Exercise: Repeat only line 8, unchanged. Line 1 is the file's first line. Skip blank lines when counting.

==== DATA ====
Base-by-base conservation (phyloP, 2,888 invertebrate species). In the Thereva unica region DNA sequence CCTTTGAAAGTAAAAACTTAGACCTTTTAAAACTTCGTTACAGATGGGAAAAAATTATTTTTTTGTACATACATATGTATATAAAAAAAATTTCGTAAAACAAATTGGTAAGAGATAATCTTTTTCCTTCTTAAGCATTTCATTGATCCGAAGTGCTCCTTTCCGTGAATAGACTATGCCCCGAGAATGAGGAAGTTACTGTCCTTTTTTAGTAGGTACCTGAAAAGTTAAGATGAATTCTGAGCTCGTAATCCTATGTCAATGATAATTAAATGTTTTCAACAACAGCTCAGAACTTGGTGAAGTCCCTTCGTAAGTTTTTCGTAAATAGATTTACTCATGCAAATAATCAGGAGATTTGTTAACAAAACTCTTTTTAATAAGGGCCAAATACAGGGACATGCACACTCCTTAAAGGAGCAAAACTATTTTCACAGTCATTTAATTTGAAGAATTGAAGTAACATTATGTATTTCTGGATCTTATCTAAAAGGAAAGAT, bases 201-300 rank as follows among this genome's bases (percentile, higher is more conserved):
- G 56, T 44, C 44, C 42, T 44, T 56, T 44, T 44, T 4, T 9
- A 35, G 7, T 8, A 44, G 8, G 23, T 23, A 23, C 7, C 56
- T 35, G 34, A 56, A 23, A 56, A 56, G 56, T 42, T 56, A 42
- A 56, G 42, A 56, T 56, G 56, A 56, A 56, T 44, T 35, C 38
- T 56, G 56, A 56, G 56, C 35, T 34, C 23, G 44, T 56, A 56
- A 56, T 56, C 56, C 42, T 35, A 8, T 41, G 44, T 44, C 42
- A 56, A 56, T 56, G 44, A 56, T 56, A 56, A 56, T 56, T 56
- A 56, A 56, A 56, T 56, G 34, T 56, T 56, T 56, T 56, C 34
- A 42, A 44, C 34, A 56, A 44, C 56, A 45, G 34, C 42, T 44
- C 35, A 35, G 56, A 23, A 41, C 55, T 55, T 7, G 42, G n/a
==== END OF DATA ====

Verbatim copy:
- A 56, A 56, T 56, G 44, A 56, T 56, A 56, A 56, T 56, T 56